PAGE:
I love that you know the facts about those little demons. I got a bad case of chigger bites last summer, all over my stomach and back (I never thought about sitting in the grass under a tree to cut down some large weeds!). People tried to get me to do all those crazy things you mentioned, and no matter how many times I tried to explain that they weren’t under my skin…drove me nuts worse than the chiggers. Something you might try to treat the itch is to spray them with Vetricyn. It’s made for animals, but I have used it in a pinch to treat tick bites (those teeny little seed ticks that get EVERYWHERE), and it helps. Oh heck, just thinking about this has me itching.

    Reply
    1. Texas Homesteader Post author

      Ya know Evelyn, I can’t cast any stones… I heard & believed too that the chiggers were burrowed into my skin. It was just common knowledge back then! Who knew it was also completely false. But after hearing recently about yet another crazy remedy that started with ‘scratch it raw to expose the buried chigger’ I knew I needed to write this post. Hopefully awareness is spread so people quit intentionally damaging their skin in an effort to kill a chigger that’s not even there. ~TMH~

      Reply
  4. Sharon

    I had some chigger bites last month from picking wild blackberrys, my hubby told me to spray off on the bites, it worked, no more itch. I was amazed

    Reply
    1. Texas Homesteader Post author

      Interesting, I’ve always heard deet products are a deterrent, not a treatment for the bites. Thanks for sharing your experiences Sharon. ~TMH~

      Reply
  5. Judith Cruzan

    When we were living in rural central Oklahoma and my husband was working for a construction company who would clear timber and demolish earthen dams, he’d get chiggers so bad his ankles would be solid red. He resorted to wearing dog flea and tick collars on his boots. He’d get the large size and fasten them around the boot on the outside where they would just hang on his boot like a bracelet, nice and loose. He only had to touch them the one time and then they never touched his skin. He’d just slid his boot on, tuck his pants inside and it really helped. He’d take his boots off and leave them in his truck at night so there would be no worry of our toddler getting near them. I like the Vicks idea and I think I’ll tell him about that. He doesn’t have to worry about them much now days unless some neighbor calls and says they can’t find their cat and off he goes traipsing down the overgrown alley.

    Reply
    1. Texas Homesteader Post author

      Ya know Judith, RancherMan is considering the flea & tick collars on his boots for the reasons you mention – he doesn’t have to touch them and they don’t touch his skin. Awesome idea! ~TMH~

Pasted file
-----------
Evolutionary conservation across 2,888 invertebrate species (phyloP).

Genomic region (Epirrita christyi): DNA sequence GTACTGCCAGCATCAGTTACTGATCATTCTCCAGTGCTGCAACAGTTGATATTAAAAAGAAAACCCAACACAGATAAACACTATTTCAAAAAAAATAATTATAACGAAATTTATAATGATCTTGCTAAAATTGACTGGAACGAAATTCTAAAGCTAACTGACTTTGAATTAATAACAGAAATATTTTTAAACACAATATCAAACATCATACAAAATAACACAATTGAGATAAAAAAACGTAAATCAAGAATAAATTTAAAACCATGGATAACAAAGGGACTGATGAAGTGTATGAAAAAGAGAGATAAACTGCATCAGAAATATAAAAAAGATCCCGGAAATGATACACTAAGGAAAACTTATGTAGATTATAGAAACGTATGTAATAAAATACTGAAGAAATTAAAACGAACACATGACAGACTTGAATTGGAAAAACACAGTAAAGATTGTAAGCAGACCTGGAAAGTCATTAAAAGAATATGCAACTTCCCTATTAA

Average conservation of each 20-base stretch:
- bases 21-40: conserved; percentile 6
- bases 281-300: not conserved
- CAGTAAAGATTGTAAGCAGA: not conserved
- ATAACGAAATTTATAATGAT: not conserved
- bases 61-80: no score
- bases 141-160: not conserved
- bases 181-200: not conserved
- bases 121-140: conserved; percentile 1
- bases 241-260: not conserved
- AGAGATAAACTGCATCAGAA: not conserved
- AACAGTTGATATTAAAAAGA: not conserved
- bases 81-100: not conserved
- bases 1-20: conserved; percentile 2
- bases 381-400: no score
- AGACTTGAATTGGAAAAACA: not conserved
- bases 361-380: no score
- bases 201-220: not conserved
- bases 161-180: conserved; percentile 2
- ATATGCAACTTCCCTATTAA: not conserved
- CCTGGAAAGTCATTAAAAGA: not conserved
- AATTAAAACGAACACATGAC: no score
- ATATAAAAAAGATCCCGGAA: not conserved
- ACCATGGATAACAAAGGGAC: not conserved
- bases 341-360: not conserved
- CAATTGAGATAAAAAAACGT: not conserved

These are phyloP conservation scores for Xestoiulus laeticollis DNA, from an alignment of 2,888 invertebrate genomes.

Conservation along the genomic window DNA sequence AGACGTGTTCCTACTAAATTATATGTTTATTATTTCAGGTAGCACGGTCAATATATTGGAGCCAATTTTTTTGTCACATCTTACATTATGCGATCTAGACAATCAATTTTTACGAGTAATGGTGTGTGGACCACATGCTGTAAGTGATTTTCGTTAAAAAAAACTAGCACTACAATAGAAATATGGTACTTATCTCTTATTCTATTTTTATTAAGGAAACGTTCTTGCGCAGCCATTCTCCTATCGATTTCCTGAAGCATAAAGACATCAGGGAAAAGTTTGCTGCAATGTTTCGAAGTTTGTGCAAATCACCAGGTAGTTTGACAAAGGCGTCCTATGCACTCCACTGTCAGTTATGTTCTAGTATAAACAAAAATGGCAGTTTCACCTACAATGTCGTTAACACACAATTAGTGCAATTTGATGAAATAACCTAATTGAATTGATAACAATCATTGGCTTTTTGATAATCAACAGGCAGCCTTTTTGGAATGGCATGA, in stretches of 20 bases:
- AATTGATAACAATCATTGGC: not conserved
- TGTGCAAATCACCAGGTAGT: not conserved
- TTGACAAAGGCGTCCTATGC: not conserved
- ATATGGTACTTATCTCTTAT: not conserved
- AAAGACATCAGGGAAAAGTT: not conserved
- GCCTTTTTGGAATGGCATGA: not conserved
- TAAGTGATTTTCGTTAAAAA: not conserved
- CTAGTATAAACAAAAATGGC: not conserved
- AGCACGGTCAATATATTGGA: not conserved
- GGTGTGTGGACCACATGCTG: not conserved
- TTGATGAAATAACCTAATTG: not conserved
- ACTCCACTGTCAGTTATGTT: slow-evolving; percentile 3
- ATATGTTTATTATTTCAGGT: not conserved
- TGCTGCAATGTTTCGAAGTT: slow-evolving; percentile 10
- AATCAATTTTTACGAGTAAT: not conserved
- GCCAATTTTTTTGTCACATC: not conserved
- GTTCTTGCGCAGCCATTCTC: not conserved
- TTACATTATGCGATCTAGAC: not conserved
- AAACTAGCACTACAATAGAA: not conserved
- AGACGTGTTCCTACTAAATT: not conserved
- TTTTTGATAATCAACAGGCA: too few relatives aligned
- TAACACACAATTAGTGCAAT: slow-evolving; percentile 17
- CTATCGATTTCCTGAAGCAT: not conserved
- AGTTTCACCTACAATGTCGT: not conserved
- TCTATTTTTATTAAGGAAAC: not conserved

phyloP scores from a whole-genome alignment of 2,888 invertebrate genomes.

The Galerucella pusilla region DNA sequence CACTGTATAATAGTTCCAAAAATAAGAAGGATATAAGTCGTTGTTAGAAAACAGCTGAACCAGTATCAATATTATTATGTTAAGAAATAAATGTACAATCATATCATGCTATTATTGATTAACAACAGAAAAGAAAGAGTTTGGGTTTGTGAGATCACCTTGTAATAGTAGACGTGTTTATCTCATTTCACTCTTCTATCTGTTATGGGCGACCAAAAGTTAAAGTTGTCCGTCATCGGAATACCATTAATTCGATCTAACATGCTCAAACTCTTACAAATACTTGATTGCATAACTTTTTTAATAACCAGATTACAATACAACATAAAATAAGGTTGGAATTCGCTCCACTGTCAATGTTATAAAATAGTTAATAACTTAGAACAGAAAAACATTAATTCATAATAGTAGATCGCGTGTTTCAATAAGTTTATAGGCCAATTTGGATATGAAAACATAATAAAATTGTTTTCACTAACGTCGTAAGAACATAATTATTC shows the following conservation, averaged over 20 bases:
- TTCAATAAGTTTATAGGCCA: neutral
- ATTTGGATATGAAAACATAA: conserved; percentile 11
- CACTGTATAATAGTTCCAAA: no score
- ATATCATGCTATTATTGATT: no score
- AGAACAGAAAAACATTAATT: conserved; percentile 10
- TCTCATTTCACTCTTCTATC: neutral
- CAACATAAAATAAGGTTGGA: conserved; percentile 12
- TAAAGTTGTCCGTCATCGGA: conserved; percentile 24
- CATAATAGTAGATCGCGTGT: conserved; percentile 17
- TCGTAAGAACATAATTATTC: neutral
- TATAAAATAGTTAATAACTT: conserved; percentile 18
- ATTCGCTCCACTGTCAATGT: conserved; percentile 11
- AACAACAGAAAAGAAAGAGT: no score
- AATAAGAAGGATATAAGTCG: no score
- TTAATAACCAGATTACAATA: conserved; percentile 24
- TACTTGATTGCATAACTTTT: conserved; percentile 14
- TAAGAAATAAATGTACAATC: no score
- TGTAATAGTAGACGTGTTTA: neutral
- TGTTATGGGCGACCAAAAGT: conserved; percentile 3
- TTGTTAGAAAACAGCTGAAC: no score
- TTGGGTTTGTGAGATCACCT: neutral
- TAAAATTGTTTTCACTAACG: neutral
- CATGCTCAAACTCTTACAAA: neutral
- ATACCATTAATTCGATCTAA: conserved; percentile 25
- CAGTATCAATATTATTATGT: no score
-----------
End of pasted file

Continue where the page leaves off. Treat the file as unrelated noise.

Reply
  6. Patti

    Hope your husband has a Happy Father’s Day! When we stayed with my Grandparents on their farm in Hot Springs for the summer chiggers were every where. My Grams had us put Vicks Vapor Rub on and I have to say no chigger bites what so ever. It also kept the tick and fleas away too. Today it’s going to be 110 with the heat index and for Northern Illinois that’s hot!! My boys all went fishing and I’m staying in enjoying the air. 🙂 xo Patti

    Reply
    1. Texas Homesteader Post author

      RancherMan’s having an awesome day Patti! He’s well loved and the kids & I are very free about expressing that to him – gotta love it! I’ve heard of various camphor/eucalyptus/menthol products doing anything from repelling chiggers to helping the itch, but I couldn’t find any studies on it. Thanks for sharing your experience. Oh, and tell those boys to stay safe in this heat!! ~TMH~

      Reply
  7. candace

    Here in Western Oregon we don’t have chiggers. Thank you God!!! We do have skeeters but that is mostly addressed by not leaving standing water. Even tho I do keep several birdbath type items around for the feathered friends and bees and what not to get a wash and a drink now and then a good splash with the hose and anything lurking gets sloshed away. We do love our frogs and I think they eat the larvae. We do keep an eye out for yellow jackets and bald faced hornets which can be somewhat aggressive if you disturb their nest but they’re easy to spot and avoid. And even tho I hate yellow jackets they are predators and eat other little creepy crawlies.

    Reply
    1. Texas Homesteader Post author

      No chiggers? #jealous! But I absolutely love your natural approach to dealing with (or accepting) critters Candace! Oh, and I’m currently testing a non-toxic mosquito control that could be game-changing for the Homestead. I’ll share when the verdict is in! (but I think in your environment you’ll be very interested if it works as advertised) Have fun on your trip, girlie!! ~TMH~

      Reply
  8. Nancy

    I have to admit; chiggers is one thing I don’t miss at all. Kaleigh and I were outside until 8:30 or so and I do have to admit I kind of miss the buzzing cicadas and watching the fireflies. But the fire ants and chiggers, I’m glad to be rid of. I haven’t noticed Kaleigh getting eaten alive by mosquitoes, like she was down there. I had so many natural mosquito repellents I probably could have opened my own store.

    Reply
    1. Texas Homesteader Post author

      Oh my, Nancy – Last night RancherMan & I came dragging in after dark from the pastures and we sat on the porch swing and watched the moon come up. The crickets/frogs/owls/lightening bugs and more – heaven! (Have I mentioned lately how much I LOVE living here???!!) ~TMH~

      Reply